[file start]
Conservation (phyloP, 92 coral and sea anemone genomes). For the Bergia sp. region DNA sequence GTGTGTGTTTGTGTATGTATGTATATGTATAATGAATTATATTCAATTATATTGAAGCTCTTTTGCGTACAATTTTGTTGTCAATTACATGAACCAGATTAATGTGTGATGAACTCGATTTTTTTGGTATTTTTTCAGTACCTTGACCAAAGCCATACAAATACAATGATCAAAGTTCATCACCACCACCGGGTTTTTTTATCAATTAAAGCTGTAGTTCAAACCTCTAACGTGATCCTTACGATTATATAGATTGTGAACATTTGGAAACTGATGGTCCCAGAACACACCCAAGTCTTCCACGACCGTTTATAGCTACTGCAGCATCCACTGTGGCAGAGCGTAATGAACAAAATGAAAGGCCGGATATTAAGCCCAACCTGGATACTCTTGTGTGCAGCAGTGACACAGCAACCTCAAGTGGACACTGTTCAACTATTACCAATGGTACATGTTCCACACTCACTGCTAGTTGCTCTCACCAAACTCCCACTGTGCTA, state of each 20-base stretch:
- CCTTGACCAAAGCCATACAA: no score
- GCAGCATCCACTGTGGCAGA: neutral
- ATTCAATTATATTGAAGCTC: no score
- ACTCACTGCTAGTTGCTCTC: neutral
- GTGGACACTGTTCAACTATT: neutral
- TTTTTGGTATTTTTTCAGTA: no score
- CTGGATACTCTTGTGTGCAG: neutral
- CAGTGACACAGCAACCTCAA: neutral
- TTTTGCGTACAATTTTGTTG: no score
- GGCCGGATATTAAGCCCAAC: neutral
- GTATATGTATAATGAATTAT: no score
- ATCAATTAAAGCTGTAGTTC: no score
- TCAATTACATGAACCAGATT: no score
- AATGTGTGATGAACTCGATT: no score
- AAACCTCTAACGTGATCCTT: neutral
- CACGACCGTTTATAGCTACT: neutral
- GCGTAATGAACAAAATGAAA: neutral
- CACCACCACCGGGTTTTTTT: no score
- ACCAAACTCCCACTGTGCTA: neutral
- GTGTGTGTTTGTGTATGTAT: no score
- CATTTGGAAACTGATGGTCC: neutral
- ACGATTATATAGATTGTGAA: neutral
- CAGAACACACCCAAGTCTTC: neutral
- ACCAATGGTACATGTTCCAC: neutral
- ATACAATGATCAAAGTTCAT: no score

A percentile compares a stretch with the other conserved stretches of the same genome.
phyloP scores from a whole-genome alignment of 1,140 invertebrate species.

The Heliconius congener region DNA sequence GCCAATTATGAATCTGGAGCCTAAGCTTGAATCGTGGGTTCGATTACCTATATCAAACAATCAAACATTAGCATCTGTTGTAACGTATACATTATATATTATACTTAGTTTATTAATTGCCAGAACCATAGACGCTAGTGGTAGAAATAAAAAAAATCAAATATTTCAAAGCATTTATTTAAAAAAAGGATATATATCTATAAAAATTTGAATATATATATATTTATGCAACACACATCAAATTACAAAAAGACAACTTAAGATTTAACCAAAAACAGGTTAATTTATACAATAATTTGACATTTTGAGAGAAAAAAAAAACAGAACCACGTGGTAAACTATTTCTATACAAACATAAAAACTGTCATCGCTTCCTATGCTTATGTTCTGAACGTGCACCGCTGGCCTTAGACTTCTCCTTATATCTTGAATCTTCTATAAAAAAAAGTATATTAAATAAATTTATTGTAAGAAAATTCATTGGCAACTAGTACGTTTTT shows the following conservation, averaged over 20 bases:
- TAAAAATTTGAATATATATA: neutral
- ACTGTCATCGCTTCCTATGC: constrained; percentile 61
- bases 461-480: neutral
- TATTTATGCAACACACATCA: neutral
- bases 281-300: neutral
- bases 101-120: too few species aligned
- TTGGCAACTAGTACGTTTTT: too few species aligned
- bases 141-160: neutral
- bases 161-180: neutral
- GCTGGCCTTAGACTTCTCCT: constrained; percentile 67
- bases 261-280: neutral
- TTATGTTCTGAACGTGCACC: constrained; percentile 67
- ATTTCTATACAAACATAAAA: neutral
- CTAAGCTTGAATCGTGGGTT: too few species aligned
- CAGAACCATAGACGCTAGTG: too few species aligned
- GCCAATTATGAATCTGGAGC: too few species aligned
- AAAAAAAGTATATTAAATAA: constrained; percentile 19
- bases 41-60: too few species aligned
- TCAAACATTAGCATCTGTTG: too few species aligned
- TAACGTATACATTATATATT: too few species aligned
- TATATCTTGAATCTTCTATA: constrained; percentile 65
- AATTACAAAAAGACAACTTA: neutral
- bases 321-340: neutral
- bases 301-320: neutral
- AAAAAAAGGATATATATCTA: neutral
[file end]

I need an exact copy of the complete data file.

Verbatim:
Conservation (phyloP, 92 coral and sea anemone genomes). For the Bergia sp. region DNA sequence GTGTGTGTTTGTGTATGTATGTATATGTATAATGAATTATATTCAATTATATTGAAGCTCTTTTGCGTACAATTTTGTTGTCAATTACATGAACCAGATTAATGTGTGATGAACTCGATTTTTTTGGTATTTTTTCAGTACCTTGACCAAAGCCATACAAATACAATGATCAAAGTTCATCACCACCACCGGGTTTTTTTATCAATTAAAGCTGTAGTTCAAACCTCTAACGTGATCCTTACGATTATATAGATTGTGAACATTTGGAAACTGATGGTCCCAGAACACACCCAAGTCTTCCACGACCGTTTATAGCTACTGCAGCATCCACTGTGGCAGAGCGTAATGAACAAAATGAAAGGCCGGATATTAAGCCCAACCTGGATACTCTTGTGTGCAGCAGTGACACAGCAACCTCAAGTGGACACTGTTCAACTATTACCAATGGTACATGTTCCACACTCACTGCTAGTTGCTCTCACCAAACTCCCACTGTGCTA, state of each 20-base stretch:
- CCTTGACCAAAGCCATACAA: no score
- GCAGCATCCACTGTGGCAGA: neutral
- ATTCAATTATATTGAAGCTC: no score
- ACTCACTGCTAGTTGCTCTC: neutral
- GTGGACACTGTTCAACTATT: neutral
- TTTTTGGTATTTTTTCAGTA: no score
- CTGGATACTCTTGTGTGCAG: neutral
- CAGTGACACAGCAACCTCAA: neutral
- TTTTGCGTACAATTTTGTTG: no score
- GGCCGGATATTAAGCCCAAC: neutral
- GTATATGTATAATGAATTAT: no score
- ATCAATTAAAGCTGTAGTTC: no score
- TCAATTACATGAACCAGATT: no score
- AATGTGTGATGAACTCGATT: no score
- AAACCTCTAACGTGATCCTT: neutral
- CACGACCGTTTATAGCTACT: neutral
- GCGTAATGAACAAAATGAAA: neutral
- CACCACCACCGGGTTTTTTT: no score
- ACCAAACTCCCACTGTGCTA: neutral
- GTGTGTGTTTGTGTATGTAT: no score
- CATTTGGAAACTGATGGTCC: neutral
- ACGATTATATAGATTGTGAA: neutral
- CAGAACACACCCAAGTCTTC: neutral
- ACCAATGGTACATGTTCCAC: neutral
- ATACAATGATCAAAGTTCAT: no score

A percentile compares a stretch with the other conserved stretches of the same genome.
phyloP scores from a whole-genome alignment of 1,140 invertebrate species.

The Heliconius congener region DNA sequence GCCAATTATGAATCTGGAGCCTAAGCTTGAATCGTGGGTTCGATTACCTATATCAAACAATCAAACATTAGCATCTGTTGTAACGTATACATTATATATTATACTTAGTTTATTAATTGCCAGAACCATAGACGCTAGTGGTAGAAATAAAAAAAATCAAATATTTCAAAGCATTTATTTAAAAAAAGGATATATATCTATAAAAATTTGAATATATATATATTTATGCAACACACATCAAATTACAAAAAGACAACTTAAGATTTAACCAAAAACAGGTTAATTTATACAATAATTTGACATTTTGAGAGAAAAAAAAAACAGAACCACGTGGTAAACTATTTCTATACAAACATAAAAACTGTCATCGCTTCCTATGCTTATGTTCTGAACGTGCACCGCTGGCCTTAGACTTCTCCTTATATCTTGAATCTTCTATAAAAAAAAGTATATTAAATAAATTTATTGTAAGAAAATTCATTGGCAACTAGTACGTTTTT shows the following conservation, averaged over 20 bases:
- TAAAAATTTGAATATATATA: neutral
- ACTGTCATCGCTTCCTATGC: constrained; percentile 61
- bases 461-480: neutral
- TATTTATGCAACACACATCA: neutral
- bases 281-300: neutral
- bases 101-120: too few species aligned
- TTGGCAACTAGTACGTTTTT: too few species aligned
- bases 141-160: neutral
- bases 161-180: neutral
- GCTGGCCTTAGACTTCTCCT: constrained; percentile 67
- bases 261-280: neutral
- TTATGTTCTGAACGTGCACC: constrained; percentile 67
- ATTTCTATACAAACATAAAA: neutral
- CTAAGCTTGAATCGTGGGTT: too few species aligned
- CAGAACCATAGACGCTAGTG: too few species aligned
- GCCAATTATGAATCTGGAGC: too few species aligned
- AAAAAAAGTATATTAAATAA: constrained; percentile 19
- bases 41-60: too few species aligned
- TCAAACATTAGCATCTGTTG: too few species aligned
- TAACGTATACATTATATATT: too few species aligned
- TATATCTTGAATCTTCTATA: constrained; percentile 65
- AATTACAAAAAGACAACTTA: neutral
- bases 321-340: neutral
- bases 301-320: neutral
- AAAAAAAGGATATATATCTA: neutral